KATY: Yeah. And I don’t think that…it’s like PR, it isn’t something that just happens and you sit there and go, “Oh that was great.” It creates way more work than you were planning. You’re like, “Ok this book will come out and I’ll kind of meander through PR” and it’s like, no, it’s like you’re flying twice across the United States and a lot of emails … it created quite a bit of work. And then the demand of what happens when you sell all those books is then you have to print more books and those are all operational transactions. Updating and oh… it was an intense… it hasn’t even been that long. That book feels – it has not been out very long but that book feels like it’s been out for years.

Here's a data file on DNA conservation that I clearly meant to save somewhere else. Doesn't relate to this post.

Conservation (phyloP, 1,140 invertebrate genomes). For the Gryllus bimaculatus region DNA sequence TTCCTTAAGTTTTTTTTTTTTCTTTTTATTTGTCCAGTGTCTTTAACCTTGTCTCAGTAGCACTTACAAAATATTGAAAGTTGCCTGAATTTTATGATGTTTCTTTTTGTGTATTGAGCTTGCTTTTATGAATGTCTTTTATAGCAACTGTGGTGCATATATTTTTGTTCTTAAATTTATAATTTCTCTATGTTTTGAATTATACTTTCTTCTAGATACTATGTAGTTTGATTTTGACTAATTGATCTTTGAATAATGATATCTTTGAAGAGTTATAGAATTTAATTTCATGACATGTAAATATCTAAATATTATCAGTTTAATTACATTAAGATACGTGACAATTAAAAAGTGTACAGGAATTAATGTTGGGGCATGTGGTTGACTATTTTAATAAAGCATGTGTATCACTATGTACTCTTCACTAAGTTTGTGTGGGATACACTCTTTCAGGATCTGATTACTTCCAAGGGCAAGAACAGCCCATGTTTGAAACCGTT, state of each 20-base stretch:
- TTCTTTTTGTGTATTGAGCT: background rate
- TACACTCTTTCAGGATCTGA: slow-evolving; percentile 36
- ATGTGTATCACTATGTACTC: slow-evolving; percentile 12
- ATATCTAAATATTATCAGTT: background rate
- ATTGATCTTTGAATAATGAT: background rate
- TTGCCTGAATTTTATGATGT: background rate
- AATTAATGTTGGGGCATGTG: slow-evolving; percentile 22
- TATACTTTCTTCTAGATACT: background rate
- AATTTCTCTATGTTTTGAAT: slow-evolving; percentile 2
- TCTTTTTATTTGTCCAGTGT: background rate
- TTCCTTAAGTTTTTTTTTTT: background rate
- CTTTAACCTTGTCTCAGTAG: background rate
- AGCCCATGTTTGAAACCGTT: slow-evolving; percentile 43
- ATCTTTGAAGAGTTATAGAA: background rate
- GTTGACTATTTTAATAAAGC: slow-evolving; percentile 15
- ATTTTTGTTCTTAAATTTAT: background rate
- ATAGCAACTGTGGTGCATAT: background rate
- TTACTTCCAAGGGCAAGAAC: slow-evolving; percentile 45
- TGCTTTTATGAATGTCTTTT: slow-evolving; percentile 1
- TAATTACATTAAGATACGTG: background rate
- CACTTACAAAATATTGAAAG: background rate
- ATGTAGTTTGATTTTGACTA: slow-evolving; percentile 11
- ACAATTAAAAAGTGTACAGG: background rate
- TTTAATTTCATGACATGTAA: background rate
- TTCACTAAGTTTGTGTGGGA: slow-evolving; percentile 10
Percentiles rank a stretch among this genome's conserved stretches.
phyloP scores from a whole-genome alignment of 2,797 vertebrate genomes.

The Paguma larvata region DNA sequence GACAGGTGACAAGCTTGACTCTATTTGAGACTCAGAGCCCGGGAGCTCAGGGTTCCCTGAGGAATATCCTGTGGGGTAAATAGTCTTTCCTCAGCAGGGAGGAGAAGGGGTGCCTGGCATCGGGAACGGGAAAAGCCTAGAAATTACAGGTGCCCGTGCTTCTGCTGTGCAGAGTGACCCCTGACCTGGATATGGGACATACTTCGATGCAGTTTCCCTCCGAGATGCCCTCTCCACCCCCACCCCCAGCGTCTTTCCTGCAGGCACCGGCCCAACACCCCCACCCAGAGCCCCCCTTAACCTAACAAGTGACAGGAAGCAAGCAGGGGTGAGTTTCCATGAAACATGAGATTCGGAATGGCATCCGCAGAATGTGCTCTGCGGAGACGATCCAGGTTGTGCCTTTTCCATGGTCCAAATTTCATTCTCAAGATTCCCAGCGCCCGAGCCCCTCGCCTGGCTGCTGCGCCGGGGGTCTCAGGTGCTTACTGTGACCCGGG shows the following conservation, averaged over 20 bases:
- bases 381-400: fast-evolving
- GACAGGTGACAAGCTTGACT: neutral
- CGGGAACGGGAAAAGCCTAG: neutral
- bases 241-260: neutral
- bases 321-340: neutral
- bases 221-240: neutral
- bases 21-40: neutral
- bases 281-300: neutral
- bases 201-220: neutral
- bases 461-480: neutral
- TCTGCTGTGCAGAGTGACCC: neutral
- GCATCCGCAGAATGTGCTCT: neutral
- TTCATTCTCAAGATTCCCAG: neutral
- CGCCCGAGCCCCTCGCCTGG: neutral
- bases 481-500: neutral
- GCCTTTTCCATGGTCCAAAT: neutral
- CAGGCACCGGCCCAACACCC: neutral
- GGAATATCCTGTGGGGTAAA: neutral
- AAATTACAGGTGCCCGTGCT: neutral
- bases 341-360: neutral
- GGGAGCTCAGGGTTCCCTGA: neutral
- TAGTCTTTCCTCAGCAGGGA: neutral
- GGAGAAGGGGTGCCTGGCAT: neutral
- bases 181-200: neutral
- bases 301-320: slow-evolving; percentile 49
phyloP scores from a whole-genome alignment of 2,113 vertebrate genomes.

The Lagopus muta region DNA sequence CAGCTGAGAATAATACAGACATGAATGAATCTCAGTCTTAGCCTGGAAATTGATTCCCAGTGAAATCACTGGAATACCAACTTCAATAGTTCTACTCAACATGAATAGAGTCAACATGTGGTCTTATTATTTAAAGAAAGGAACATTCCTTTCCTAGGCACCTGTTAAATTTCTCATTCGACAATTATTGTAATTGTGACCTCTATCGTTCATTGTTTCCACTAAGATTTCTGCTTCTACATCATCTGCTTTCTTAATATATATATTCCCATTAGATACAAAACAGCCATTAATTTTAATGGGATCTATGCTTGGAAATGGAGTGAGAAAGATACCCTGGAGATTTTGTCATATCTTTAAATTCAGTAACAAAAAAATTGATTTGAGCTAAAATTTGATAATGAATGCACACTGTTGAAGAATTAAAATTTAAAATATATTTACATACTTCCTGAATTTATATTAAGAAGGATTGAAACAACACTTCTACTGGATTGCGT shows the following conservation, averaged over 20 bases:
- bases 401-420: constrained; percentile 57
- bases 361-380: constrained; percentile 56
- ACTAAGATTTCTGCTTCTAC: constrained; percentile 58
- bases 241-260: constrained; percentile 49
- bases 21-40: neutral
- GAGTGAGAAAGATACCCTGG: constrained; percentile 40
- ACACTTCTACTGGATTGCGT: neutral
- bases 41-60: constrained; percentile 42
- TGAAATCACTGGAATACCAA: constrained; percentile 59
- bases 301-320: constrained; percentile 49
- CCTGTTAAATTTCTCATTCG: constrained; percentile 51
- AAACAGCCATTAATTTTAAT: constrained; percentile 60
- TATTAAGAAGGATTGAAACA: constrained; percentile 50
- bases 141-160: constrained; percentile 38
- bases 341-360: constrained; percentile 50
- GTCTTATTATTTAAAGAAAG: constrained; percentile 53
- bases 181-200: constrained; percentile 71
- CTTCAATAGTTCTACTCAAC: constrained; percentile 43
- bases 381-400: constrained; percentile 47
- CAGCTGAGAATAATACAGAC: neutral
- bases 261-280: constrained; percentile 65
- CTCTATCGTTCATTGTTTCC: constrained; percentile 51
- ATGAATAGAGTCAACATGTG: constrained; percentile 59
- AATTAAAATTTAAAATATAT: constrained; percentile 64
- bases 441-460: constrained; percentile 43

KATY: Just because of the amount of work was kind of pressed right into the first 90 days that it came out. The amount of work you normally do over 18 months happened in 90 days. So, yeah.  That was great. I just, in knowing that we would have this conversation, I picked it up again.  And I love that book. I really love that book. It’s different than my others. So I’m glad we’re gonna talk about it.



STEPHANIE: What do you think it is about this book that’s resonating so hard?


KATY: Well, it’s kind of like my other book Diastasis Recti, where it’s a book written for a large population of people where no other book really has existed before.  You know, Dynamic Aging, I mean there are certainly books written, like senior fitness books. Like there are certainly some of those books. And we know this because we were looking at cover samples.